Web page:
For the Thunder, it was Shai Gilgeous-Alexander, who cleared health and safety protocols a few days ago. Meanwhile, the Timberwolves saw the return of D’Angelo Russell and Karl-Anthony Towns.
The first quarter was a disaster for the Thunder. First, they fell behind 16-4, only four minutes into the game. Then, they saw themselves down 20 points by the end of the quarter.
Oklahoma City had ten points and ten turnovers in the first quarter.
“We got off to a slow start because of some uncharacteristic turnovers, but I think we were able to recalibrate and get back in the game,” Interim Head Coach Mike Wilks said.
Yet, as this young Thunder team always does, they kept fighting. Oklahoma City opened the second period with a 11-3 scoring run to cut into the lead. This run would lead to a 13 point deficit at halftime.
Having put themselves in striking distance, the Thunder kept chipping away at the Timberwolves’ lead. By time the fourth quarter came, Oklahoma City was down just six points.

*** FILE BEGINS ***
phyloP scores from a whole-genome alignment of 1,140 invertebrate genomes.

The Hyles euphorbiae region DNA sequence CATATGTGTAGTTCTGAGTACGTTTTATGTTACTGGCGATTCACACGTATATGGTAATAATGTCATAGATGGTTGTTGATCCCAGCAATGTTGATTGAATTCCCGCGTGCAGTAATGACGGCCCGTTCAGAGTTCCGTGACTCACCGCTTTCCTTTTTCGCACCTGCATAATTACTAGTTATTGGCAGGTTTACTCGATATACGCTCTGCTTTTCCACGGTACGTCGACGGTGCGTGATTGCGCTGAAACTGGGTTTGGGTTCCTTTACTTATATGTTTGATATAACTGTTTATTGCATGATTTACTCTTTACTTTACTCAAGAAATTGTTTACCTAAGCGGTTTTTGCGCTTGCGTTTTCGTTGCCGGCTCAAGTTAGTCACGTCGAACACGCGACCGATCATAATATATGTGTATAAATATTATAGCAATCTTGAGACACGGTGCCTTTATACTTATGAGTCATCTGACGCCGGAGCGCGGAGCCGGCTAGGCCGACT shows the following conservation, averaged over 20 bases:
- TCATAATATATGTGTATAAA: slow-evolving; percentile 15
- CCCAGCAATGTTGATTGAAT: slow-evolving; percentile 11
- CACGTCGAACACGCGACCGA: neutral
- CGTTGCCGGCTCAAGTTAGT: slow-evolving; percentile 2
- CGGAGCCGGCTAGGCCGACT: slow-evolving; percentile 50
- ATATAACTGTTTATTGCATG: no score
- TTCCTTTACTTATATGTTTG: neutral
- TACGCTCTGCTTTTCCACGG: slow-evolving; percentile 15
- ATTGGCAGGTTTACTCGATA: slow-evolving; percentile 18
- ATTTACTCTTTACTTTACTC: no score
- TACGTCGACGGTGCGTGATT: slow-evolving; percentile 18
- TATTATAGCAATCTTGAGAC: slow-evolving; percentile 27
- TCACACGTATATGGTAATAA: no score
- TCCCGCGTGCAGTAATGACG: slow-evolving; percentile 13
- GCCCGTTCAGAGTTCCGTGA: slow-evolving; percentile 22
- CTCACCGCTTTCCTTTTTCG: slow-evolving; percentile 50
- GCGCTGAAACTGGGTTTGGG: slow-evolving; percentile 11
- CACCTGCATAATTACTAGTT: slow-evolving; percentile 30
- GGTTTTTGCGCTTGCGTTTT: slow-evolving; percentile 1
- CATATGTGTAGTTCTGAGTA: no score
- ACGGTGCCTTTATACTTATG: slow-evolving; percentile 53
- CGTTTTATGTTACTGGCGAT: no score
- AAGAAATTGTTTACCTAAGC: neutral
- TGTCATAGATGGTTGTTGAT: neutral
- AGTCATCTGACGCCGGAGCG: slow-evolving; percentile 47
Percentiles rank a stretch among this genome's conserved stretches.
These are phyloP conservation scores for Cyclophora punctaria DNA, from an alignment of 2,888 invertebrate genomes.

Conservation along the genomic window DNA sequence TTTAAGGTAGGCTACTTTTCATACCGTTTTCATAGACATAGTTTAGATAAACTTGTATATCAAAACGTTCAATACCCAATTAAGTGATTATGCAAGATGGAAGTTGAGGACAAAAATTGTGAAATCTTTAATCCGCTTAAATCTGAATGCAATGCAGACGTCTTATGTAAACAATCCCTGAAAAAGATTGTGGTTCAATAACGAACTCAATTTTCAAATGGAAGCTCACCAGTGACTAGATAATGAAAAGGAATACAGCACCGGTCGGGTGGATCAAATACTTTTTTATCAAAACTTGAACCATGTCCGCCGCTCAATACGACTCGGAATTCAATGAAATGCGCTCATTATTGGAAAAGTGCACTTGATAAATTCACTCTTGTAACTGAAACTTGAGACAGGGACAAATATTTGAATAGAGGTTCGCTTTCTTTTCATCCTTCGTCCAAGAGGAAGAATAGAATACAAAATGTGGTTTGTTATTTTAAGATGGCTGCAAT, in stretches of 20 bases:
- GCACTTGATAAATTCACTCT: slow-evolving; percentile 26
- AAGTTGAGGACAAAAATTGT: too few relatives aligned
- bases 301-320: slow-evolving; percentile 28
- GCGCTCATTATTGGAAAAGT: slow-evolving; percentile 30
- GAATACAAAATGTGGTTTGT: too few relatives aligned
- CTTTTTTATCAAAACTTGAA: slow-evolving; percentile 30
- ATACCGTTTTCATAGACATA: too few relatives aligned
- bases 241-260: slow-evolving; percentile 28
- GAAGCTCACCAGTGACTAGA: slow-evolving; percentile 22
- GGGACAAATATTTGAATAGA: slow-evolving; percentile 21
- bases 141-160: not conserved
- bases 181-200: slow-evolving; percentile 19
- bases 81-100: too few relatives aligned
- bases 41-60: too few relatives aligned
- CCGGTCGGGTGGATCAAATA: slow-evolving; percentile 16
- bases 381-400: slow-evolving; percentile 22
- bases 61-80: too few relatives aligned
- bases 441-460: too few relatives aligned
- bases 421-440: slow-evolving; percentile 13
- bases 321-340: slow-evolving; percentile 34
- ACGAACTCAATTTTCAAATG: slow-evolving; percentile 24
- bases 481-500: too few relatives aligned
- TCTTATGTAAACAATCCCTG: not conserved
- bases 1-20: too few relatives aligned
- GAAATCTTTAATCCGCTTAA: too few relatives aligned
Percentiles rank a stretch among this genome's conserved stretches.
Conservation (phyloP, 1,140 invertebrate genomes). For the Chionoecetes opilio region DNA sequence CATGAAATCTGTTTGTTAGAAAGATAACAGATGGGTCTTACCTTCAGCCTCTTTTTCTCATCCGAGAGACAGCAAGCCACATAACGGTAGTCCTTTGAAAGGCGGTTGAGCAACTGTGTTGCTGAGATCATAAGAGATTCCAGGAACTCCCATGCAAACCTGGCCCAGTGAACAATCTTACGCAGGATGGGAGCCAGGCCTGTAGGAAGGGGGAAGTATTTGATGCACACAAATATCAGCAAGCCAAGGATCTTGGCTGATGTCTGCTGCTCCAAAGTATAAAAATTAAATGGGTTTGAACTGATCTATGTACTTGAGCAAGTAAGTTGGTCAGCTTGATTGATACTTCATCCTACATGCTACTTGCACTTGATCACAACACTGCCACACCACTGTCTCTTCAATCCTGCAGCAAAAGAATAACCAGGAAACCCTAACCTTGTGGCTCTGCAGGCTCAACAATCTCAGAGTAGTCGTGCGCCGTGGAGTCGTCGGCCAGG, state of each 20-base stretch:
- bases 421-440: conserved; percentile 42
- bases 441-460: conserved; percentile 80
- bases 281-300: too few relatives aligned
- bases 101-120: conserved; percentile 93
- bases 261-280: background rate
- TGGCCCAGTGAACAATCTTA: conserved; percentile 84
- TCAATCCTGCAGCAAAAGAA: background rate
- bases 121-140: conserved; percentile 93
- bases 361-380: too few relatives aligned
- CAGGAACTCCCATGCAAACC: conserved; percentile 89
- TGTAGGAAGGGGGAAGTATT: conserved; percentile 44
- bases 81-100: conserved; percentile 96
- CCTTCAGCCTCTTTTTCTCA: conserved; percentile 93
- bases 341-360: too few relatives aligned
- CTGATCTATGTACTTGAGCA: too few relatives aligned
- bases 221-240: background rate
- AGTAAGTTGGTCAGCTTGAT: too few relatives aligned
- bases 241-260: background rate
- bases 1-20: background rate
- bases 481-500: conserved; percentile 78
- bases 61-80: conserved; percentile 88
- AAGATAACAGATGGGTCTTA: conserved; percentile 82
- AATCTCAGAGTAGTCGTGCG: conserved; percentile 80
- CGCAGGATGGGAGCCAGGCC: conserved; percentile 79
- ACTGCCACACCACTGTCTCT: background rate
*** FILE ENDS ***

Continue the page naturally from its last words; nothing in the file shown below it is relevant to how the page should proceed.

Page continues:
In the fourth, the Thunder would pull as close as one point, trailing 82-81 with just over five minutes remaining.
It was the rookie Josh Giddey hitting big shots for the Thunder. The rookie’s confidence was sky high coming off his first triple double performance on Sunday.
“Josh is a competitor and looks to make winning plays,” Wilks said. “Those were some big shots down the stretch and I like how he continues to grow.”
But ultimately it was Patrick Beverley who stuck the dagger in the Thunder’s comeback. Beverley had a season high 20 points in tonight's game.
Oklahoma City would lose 98-90, making it their fourth straight road loss.
The Good and The Bad
On the offensive end the Thunder struggled. Gilgeous-Alexander was inefficient in his first game out of protocols, scoring 19 points on 5-15 from the field.
Also, Oklahoma City shot 36% from the field and 25% from three as a team. Despite the offensive woes, the Thunder managed to play stifling defense.
Minnesota was held to 40% from the field and 27% from three. In addition, the Thunder forced 16 turnovers and generated a lot of points off turnovers.
Kenrich Williams said the defensive effort starting in the second quarter was the reason Oklahoma City was able to get back in the game.
“I think it was getting stops on the other end to help get into transition and I think we started doing that in second quarter,” Williams said.
The uptick in defense has shown itself recently. Including tonight the Thunder have not allowed an opponent to score over 100 points in three straight games.
These two teams will matchup again on Friday but this time at Paycom Arena.